This week’s Sunday Stills challenge theme is ‘2021 in Your Rear-View Mirror.’ See more responses here. I’ve gone with a favorite photo from each month of 2021, with a caption and link to the post the photo first appeared in.
I was snorkeling yesterday, when I looked up and saw this green turtle coming towards me. It was near the surface and heading up so I thought it might be about to take a breath. Instead, the turtle, which was quite small, leveled off and kept coming my way.
Usually, in the water, I have a bit of zoom on my camera since that’s often needed. In this instance, I zoomed out and found myself leaning back to keep the turtle in the image. It came within a foot of me and I thought we were going to butt heads, but at the last moment it stopped, veered, then swooped down and away.
It wasn’t until I got home and processed my photos that I noticed the slender remora on the turtle’s shell, behind its head. Remoras, which don’t harm their hosts, attach themselves by means of a sucker disk on their heads, so what can be seen on this turtle is the underside of the fish.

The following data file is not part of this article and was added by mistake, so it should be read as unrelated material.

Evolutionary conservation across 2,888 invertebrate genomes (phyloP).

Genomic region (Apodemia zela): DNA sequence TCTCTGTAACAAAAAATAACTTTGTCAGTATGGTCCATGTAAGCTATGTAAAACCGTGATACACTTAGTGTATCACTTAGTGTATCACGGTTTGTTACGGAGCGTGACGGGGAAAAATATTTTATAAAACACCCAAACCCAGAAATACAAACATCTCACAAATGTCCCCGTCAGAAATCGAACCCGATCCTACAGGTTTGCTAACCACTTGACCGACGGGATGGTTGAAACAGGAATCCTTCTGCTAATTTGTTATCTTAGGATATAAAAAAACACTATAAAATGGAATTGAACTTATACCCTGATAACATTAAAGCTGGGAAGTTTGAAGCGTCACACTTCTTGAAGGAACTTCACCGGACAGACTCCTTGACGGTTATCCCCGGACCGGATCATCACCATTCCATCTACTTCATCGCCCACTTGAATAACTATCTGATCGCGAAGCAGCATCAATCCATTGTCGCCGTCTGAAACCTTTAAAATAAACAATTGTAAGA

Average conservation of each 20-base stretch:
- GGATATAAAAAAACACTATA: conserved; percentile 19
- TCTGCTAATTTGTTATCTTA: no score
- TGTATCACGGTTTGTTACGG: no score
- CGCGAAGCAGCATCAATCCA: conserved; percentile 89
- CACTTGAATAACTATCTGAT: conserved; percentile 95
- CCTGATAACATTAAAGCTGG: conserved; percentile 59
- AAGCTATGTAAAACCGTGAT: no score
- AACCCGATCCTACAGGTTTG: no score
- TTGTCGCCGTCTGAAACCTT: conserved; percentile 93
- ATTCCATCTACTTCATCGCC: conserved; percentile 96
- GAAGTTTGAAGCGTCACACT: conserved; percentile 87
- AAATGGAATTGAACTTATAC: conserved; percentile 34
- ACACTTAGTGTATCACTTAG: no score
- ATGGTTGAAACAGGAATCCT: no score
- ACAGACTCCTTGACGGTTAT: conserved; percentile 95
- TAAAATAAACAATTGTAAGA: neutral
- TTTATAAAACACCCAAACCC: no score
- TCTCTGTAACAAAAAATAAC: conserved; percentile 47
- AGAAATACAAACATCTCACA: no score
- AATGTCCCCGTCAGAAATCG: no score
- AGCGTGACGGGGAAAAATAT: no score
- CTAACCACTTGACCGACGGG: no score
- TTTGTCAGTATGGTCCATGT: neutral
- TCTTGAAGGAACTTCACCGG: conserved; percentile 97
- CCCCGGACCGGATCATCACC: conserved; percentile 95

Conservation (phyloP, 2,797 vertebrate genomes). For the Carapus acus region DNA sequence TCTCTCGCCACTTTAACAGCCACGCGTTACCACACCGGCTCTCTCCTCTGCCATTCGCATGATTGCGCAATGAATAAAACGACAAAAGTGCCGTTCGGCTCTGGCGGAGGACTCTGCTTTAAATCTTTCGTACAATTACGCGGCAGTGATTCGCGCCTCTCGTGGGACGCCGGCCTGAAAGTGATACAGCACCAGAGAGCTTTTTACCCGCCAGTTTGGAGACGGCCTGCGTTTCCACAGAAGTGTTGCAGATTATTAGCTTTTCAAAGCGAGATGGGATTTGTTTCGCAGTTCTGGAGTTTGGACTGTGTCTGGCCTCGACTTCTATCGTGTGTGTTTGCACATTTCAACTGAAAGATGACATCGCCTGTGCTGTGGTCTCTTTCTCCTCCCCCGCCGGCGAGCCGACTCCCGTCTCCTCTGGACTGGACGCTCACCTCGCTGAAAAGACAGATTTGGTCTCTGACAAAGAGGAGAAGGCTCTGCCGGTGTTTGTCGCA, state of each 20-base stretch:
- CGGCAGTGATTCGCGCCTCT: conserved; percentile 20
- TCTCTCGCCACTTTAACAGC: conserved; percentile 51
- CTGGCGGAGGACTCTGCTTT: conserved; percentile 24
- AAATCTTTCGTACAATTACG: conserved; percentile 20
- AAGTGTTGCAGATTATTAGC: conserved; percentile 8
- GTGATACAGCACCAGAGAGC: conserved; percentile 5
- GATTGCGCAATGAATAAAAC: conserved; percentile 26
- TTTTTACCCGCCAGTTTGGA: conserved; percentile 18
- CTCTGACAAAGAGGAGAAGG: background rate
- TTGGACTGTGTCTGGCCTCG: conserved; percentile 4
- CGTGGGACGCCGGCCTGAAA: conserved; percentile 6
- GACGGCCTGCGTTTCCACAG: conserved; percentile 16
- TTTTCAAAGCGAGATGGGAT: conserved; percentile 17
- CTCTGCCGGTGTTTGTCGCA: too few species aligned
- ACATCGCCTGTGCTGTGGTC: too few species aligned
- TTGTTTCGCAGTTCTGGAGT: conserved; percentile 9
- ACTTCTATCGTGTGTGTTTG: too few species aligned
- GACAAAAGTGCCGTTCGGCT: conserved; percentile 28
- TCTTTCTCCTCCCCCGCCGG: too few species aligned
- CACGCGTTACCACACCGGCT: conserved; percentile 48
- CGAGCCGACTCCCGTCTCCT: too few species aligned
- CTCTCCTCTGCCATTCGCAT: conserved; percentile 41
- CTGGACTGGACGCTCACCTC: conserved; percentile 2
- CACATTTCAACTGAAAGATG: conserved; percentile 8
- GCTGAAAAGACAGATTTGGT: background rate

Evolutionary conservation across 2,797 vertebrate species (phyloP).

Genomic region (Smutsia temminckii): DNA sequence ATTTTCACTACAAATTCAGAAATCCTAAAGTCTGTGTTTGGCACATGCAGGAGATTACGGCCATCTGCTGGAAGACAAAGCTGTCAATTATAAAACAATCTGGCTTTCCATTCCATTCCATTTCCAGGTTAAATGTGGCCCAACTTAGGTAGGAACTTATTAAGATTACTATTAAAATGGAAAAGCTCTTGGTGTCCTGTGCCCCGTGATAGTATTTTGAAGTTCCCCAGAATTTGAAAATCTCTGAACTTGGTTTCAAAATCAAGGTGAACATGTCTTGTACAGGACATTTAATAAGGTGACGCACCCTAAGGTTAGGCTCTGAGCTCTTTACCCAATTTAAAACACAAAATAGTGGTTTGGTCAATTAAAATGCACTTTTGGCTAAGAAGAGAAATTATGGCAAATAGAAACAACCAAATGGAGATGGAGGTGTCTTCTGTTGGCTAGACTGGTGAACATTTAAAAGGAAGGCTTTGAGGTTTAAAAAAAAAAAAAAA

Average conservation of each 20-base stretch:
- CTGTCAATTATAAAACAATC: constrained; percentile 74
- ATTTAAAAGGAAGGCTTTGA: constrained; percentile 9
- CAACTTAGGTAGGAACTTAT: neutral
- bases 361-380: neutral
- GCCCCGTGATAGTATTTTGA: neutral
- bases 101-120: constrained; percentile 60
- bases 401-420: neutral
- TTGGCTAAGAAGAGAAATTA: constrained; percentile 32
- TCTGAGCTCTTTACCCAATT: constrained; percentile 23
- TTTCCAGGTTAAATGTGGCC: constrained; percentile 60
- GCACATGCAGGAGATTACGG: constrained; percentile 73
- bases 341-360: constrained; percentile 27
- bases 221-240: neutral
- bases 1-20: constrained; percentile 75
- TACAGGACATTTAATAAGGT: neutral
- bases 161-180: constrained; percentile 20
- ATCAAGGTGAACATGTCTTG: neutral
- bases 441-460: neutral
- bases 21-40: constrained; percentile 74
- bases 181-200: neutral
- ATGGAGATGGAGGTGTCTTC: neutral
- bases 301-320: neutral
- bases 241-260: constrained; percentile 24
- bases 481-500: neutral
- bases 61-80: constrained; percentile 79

I don’t change my desktop image often, but the top photo makes me so happy I popped it up immediately, so I’m posting it in response to Clare’s monthly Share Your Desktop challenge (see more responses here).
On a morning swim with my wife a couple of days ago, we were lucky enough to see a spotted eagle ray cruising around looking for breakfast. It stopped often, to probe the sand and rocks for food, and was successful at least once, since it emerged from its efforts chewing and swallowing. This eagle ray looked a bit battered, with damage to its tail fins and a chunk missing from its right wing, but it didn’t seem to be affected by this at all.